In April, College seniors Natasha Menon and Brian Goldstein were elected to lead the Undergraduate Assembly as president and vice president. Now, at the halfway point of their administration, the leaders of Penn's student body say they are focused on inclusivity, citing their resolution condemning University of Pennsylvania Carey Law School professor Amy Wax.
But the two leaders said they could do a better job supporting student groups they have not worked with before, while other UA officials pressed for an increased focus on climate change.
The student governing body’s leaders campaigned on a five-point platform, pledging to improve transparency, inclusivity, accessibility, wellness, and academics.
This fall, the UA demanded that Penn increase faculty sensitivity to diversity, an initiative that Menon said was her administration's biggest push for inclusivity. The push was a key provision of the UA's resolution urging Penn to fire controversial Penn Law professor Amy Wax. Yet the impact of the resolution remains unclear and may serve as more of a symbolic stand against Wax's past comments.
The resolution initially called for mandatory annual sensitivity training for academic faculty. The final draft that was sent to administration demands mandatory discussion-based trainings, Menon said, a change to make the resolution more feasible and facilitate conversations rather than force faculty to sit through presentations.
“We’re putting together an extensive report, including focus groups with constituents that might be interested in having their voice heard about these trainings, that we’ll present to administration and the Provost,” Menon said.
Chair of the UA’s Equity and Inclusion Committee and College sophomore Mary Sadallah praised Menon and Goldstein for passing the Wax resolution, but said she wishes the resolution condemning Wax had led to more concrete results.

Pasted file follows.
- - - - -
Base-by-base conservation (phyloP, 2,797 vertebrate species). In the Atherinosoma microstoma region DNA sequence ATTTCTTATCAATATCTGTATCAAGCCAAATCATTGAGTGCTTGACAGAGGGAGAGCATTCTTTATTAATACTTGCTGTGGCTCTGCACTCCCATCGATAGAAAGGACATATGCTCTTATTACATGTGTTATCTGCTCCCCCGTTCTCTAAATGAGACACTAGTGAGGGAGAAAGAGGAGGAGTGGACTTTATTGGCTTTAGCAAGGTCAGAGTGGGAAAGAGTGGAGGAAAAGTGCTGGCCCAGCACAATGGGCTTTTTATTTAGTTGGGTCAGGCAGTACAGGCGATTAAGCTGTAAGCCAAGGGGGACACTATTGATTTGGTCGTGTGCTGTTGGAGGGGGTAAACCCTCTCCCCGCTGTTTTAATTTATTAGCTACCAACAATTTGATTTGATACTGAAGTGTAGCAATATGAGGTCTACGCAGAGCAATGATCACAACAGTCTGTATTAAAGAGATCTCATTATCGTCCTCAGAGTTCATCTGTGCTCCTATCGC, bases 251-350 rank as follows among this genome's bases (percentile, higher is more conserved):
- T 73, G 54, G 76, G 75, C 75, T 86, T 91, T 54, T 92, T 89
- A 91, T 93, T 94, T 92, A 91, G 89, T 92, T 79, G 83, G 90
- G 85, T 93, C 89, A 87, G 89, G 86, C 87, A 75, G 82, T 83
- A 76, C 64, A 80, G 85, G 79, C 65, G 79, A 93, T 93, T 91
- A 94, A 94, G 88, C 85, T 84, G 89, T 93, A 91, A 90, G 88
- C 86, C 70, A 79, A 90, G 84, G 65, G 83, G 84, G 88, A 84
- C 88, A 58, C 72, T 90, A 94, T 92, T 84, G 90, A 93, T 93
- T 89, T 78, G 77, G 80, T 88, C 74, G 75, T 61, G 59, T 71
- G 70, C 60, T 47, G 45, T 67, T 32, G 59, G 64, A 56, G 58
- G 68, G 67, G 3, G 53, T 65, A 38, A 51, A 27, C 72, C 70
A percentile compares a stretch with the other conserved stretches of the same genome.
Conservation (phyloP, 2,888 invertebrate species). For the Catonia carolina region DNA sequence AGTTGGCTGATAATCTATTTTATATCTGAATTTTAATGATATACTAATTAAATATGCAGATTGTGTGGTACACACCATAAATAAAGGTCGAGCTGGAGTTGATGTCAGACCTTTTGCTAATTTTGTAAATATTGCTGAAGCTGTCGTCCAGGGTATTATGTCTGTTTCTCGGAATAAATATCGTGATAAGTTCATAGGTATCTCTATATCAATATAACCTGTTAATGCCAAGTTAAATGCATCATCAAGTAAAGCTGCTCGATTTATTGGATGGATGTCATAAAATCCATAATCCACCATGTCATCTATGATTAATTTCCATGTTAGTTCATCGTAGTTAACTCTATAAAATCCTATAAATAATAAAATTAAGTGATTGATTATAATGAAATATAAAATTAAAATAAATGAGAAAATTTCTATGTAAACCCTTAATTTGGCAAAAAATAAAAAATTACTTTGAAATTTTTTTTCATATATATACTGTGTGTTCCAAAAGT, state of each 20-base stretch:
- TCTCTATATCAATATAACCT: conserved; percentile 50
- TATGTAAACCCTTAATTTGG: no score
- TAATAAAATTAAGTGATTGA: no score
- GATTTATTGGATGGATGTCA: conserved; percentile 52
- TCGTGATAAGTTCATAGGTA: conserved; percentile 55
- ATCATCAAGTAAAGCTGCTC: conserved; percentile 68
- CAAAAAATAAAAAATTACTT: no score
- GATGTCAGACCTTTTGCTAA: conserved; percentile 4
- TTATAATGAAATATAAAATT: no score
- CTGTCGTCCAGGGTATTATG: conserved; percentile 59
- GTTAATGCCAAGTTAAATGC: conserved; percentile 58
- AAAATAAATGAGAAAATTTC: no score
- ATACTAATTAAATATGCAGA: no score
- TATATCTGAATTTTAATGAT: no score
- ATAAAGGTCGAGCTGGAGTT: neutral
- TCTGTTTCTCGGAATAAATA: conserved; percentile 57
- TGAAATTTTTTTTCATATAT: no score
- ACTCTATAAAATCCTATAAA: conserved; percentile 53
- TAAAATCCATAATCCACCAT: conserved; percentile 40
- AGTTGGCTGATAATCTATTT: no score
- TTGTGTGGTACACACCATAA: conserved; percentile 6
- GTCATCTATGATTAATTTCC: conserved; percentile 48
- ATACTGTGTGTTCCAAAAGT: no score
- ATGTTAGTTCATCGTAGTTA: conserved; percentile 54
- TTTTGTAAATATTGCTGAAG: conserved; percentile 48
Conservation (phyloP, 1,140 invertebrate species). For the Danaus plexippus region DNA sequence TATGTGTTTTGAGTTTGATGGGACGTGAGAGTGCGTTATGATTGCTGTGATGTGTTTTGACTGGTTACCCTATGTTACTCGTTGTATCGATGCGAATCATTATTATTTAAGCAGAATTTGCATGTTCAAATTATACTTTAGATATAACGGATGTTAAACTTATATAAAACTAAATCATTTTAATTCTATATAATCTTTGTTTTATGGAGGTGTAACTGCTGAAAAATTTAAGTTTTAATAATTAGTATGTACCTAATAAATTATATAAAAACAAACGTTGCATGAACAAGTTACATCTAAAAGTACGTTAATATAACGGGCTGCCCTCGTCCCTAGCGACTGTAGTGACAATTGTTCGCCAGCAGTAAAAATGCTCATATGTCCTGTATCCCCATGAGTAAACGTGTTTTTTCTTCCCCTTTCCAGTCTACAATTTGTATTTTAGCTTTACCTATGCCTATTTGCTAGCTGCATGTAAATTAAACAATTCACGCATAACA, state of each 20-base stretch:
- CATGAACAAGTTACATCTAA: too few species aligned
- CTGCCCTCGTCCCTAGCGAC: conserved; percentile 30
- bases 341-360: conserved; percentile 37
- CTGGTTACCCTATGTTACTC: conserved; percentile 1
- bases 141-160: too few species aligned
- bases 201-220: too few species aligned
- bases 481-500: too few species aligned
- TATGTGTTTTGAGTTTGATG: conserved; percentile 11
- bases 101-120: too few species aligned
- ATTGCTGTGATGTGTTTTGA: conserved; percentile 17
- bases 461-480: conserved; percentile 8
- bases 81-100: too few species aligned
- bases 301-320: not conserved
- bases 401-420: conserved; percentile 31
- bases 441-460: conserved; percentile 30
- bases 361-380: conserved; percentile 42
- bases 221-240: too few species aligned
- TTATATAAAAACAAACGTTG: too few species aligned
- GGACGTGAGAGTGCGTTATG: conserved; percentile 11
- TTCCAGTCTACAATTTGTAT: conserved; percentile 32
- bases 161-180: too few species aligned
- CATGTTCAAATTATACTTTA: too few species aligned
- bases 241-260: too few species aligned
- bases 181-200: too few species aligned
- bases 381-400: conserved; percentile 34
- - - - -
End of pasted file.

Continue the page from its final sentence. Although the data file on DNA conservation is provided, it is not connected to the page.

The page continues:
Maria Curry, chair of the UA’s Dining, Housing, and Transit Committee and a College and Wharton senior, also praised the Wax resolution, but said she wishes the UA would take a more active and visible approach to issues like climate change and expanding space for cultural groups.
"I think the UA could be more physically present on campus," Curry said. "Why don't we have a physical protest and sit-in for these issues that we believe in?"
Menon and Goldstein said their campaign promise of bringing Counseling and Psychological Services embedded models to cultural centers like the ARCH or the Penn Women’s Center was fulfilled by Chief Wellness Officer Benoit Dubé’s Let’s Talk program. This project provides access to clinicians at cultural centers and other popular spaces, like Van Pelt Library.
The UA was not directly involved in creating this project, but Menon said members have previously worked on projects bringing CAPS embedded models to all four undergraduate schools. These projects have not been achieved because Dubé's program fulfilled some of these aims by bringing wellness officers to more campus locations.
Goldstein said the UA tabled on Locust Walk to discuss projects and garner feedback from students in order to make the UA more transparent. Although the UA undertook this project in previous years, Goldstein said this year differed because the tables were run by UA Steering, which consists of the UA and 41 large student groups. He said 50 students offered suggestions on Locust — an increase from past years.
Menon said she wants to extend the UA’s outreach beyond just UA Steering groups. In addition to the tabling initiative, Menon said the UA often collaborates with Steering groups, such as at the 6B town hall during Penn Student Government Week.
“Something I want to do more of is work with groups that we traditionally have not worked with,” Menon said. “There are groups like the Student Labor Action Project, Penn for Immigrant Rights … groups that aren’t in Steering already and don’t have that platform.”
Menon said one of the biggest ways the UA addressed accessibility was with the launch of the Penn Clubs website, a database that consolidates club information to make choosing extracurricular activities more convenient for students.
Next semester, the UA will roll out one of their biggest academic promises, the Know Your Rights campaign, Menon said. Menon and Goldstein campaigned on this promise, which will be a compilation of academic rights for students to help them understand when their rights may be infringed upon in the classroom.
The UA has worked with the University Honor Council and the Student Committee on Undergraduate Education this semester to aggregate relevant University policies, Menon said.
Menon said she also aims to hold a sustainability town hall next semester, bringing administrators together with students to discuss the University’s plan to combat climate change. Goldstein said Fossil Free Penn and the Student Sustainability Association at Penn have attended UA meetings to encourage the UA to take action.
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